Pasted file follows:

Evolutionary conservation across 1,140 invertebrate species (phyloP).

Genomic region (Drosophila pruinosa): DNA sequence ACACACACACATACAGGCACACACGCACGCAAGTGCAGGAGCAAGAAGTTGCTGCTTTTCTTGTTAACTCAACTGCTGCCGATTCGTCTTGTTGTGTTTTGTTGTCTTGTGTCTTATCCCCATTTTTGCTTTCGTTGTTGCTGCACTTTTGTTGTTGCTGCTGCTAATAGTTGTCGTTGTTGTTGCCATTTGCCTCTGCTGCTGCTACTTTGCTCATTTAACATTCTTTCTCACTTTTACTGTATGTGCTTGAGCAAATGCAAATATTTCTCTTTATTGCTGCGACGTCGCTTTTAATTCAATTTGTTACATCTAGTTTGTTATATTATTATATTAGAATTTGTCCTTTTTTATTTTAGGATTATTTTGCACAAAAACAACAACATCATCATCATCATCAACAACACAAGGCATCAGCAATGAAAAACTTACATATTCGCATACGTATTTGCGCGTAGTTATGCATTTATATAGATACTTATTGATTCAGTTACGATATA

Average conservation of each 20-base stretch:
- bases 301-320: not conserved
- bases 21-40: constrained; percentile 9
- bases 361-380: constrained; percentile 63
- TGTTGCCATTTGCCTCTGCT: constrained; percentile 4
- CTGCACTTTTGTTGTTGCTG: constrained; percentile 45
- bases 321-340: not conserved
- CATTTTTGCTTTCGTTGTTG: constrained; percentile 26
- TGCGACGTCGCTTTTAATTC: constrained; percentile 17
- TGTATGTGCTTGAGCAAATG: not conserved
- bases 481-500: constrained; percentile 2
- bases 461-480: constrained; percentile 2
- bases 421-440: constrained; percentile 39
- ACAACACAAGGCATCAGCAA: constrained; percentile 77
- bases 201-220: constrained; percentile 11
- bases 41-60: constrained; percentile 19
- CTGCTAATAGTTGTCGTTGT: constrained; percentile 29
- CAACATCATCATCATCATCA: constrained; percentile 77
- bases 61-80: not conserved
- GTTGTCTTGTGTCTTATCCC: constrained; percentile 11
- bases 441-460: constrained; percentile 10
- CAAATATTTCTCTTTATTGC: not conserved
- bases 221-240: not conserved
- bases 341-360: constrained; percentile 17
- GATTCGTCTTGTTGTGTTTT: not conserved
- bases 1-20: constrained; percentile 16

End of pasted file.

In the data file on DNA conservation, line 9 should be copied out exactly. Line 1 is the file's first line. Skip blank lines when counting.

- bases 321-340: not conserved